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Fintech’s next big down round may have an upside

dollar markets

Financial technology startups are facing lean times. Klarna set the tone last month by raising cash at an 85 per cent discount to its previous funding round. The Swedish buy-now-pay-later group won’t be the last to experience an embarrassing valuation cut, known as a down round. But for some, there may be a reason to embrace the trend.

Fintechs have the same problem as all growth-focused startups: investors are suddenly more interested in short-term profit than soaring revenue. Investors in July marked loss-making Klarna’s valuation down to less than $7 billion from roughly $46 billion.

There are plenty of candidates for a repeat. Fintech startups raised $125 billion in 2021, or almost 3 times 2020’s total according to Dealroom. Seven of the biggest – Stripe,, Revolut, FTX, Chime, OpenSea and – on average boosted their valuations by 275 per cent in their last funding rounds to hit a total of $253 billion, based on Breakingviews calculations using PitchBook data.

Founders will be reluctant to dilute their ownership stakes by raising money at a lower price. But many fintechs have burnt through cash to dominate their niche, meaning they’re likely to need a fresh infusion at some point. The ARK Fintech Innovation exchanged-traded fund, which aims to track the sector, is down 56 per cent this year.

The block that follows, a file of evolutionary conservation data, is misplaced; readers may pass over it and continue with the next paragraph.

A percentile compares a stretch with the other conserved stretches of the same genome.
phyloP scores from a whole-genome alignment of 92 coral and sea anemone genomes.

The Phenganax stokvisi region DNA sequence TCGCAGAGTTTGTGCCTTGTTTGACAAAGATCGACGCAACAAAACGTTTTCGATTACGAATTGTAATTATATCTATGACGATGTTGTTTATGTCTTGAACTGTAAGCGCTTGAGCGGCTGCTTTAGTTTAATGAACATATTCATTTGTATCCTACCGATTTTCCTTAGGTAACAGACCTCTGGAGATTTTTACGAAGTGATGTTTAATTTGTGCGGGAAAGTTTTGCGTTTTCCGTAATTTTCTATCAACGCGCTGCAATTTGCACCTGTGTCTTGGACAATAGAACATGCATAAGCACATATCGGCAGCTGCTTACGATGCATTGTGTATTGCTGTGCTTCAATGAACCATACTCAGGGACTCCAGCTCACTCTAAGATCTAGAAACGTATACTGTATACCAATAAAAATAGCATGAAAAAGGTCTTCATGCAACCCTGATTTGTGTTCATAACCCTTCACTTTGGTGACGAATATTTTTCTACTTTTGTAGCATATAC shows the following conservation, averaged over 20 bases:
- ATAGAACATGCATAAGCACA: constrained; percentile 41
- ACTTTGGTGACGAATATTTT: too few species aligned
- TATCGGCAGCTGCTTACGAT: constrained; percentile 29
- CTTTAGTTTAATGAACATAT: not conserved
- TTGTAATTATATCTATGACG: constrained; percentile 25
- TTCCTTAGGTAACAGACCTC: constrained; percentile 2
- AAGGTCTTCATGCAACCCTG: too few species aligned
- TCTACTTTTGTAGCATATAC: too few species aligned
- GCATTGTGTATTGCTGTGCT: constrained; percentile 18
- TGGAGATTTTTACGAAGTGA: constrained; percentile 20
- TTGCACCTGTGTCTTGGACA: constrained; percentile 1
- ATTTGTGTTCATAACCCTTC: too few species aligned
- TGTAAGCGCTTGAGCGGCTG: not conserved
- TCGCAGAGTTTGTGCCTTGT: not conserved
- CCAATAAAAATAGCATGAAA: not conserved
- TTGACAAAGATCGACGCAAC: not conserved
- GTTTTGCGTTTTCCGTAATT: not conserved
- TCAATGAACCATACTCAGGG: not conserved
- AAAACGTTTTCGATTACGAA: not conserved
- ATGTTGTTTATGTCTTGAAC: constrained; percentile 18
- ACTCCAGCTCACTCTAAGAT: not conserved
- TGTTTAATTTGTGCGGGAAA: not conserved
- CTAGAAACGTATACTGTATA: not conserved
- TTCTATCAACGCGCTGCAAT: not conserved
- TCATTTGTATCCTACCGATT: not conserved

Sometimes down rounds can even bring benefits. First, having an unrealistically high valuation means employee stock options may have less upside. A lower price tag can therefore make it easier to attract and retain talent.

Second, raising capital while others are retrenching could help some fintechs steal a march on the competition. Take cryptocurrency exchange FTX. Founder Sam Bankman-Fried has been on a shopping spree in the past few months and has kept investing while Coinbase Global (COIN.O) is slashing staff. FTX has overtaken its rival in terms of spot trading volume, according to The Block Research. Raising money could allow Bankman-Fried to double down on that advantage. A similar logic could apply to and digital bank Chime. The latter group could use the money to push into new products like insurance.

And not all fintechs face a writedown as humiliating as Klarna’s 85 per cent. Shares in Chime, for example, are being quoted in secondary-market trades at a 49 per cent discount to January’s level, according to data provider ApeVue, compared with an 89 per cent fall on average for US-listed peers Upstart (UPST.O) and Dave (DAVE.O). Down rounds are never pleasant. But in relative terms, they can be a show of strength.

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